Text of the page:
I am exposed to many situations both inside and outside the church. And, I do understand human emotions and the challenge of conflict resolution. I've seen so many situations where a conversation gets out of control and hurtful words are said in a moment of anger -- all because a leader didn't know how to (or chose not to) defuse the situation with a gentle answer. I have learned from my own mistakes.
I wonder how many staff members have been fired and friendships completely severed because neither individual knew how to minimize the damage through carefully chosen words? I meet people all the time who won't even speak to a former leader because of the pain.
If you were able to reverse time and observe the conversations that preceded a broken relationship -- I wonder how many times we would find that this one Bible verse was ignored.
How great would it be if leaders could remember:
- You don't have to say everything that comes into your head.
- You don't have to have the last word.
- It actually helps if you seek first to understand ... rather than to be understood.
- Email is a very bad tool for resolving conflict. It almost always escalates the tension.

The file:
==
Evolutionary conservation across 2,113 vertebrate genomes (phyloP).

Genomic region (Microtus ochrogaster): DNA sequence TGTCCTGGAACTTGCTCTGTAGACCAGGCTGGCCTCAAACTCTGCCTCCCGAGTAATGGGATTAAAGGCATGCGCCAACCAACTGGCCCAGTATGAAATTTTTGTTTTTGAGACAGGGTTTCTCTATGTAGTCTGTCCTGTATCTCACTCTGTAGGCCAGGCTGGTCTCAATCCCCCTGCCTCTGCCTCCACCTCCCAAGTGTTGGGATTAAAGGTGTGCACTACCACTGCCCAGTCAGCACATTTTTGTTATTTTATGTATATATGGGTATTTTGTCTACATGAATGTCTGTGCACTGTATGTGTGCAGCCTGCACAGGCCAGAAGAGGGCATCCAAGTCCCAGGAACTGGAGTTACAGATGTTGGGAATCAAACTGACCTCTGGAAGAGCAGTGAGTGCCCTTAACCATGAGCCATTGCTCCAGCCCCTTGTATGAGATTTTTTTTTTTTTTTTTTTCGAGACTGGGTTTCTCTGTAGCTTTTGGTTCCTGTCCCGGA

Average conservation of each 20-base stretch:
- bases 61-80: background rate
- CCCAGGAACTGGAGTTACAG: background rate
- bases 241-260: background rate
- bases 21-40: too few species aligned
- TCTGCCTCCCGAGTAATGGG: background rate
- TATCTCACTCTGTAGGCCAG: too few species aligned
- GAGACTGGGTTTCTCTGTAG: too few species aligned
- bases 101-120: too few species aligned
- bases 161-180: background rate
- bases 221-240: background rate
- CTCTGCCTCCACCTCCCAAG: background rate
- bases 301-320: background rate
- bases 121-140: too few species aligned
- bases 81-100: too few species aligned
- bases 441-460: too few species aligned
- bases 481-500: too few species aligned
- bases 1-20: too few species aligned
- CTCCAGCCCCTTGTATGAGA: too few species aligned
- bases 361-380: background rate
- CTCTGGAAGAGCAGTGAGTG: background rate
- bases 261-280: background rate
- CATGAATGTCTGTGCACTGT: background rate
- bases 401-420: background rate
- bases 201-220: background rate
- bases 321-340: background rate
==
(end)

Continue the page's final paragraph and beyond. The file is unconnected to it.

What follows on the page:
- Phrases like "you always" and "you never" are rarely helpful.
- Questions are almost always better than statements.
- You really don't know it all.
- God has the ability to speak to others also.
- The issue is probably not the presenting issues. If you listen, you might learn the real issue.
- It doesn't matter how obvious it seems, you do not know everyone's heart.
[from LeadingSmart by Tim Stevens]
Authorities have now warned clergy in Anadarko, Okla., to be vigilant days after a Pentecostal pastor was found brutally slain in her own church. An autopsy determined Carol Daniels died of "multiple sharp force injuries" but police have not released further details. "This is the most horrific crime scene I've ever witnessed," District Attorney Bret Burns said.
Authorities are now warning pastors that they should take precautions at their buildings, even as police refused to say exactly what happened.